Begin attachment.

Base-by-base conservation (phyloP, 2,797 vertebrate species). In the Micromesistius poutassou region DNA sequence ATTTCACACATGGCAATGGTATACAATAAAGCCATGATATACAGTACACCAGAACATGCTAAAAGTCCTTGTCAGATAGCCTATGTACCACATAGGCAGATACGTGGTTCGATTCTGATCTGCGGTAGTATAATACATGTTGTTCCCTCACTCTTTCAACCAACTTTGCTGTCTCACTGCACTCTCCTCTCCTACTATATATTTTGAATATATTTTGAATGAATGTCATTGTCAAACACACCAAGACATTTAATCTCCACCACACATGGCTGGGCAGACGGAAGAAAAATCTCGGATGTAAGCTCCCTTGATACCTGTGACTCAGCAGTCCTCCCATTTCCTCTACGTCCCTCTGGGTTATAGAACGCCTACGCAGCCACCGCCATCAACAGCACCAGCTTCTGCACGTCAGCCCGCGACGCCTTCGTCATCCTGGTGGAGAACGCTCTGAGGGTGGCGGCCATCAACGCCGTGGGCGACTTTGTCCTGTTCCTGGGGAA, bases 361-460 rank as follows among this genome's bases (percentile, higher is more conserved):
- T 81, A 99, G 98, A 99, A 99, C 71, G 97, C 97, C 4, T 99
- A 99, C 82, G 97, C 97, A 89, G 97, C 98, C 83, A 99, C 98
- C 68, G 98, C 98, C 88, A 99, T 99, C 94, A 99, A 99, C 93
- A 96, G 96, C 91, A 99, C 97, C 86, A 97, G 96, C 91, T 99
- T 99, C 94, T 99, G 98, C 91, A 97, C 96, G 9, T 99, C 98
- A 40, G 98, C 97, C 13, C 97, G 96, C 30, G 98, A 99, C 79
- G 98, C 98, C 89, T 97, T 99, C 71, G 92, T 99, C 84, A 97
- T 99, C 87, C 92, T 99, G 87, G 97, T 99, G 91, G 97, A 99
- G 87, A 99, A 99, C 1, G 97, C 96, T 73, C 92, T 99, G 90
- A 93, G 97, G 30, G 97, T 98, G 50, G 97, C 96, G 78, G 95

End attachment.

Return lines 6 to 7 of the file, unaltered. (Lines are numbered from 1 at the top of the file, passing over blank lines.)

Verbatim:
- T 99, C 94, T 99, G 98, C 91, A 97, C 96, G 9, T 99, C 98
- A 40, G 98, C 97, C 13, C 97, G 96, C 30, G 98, A 99, C 79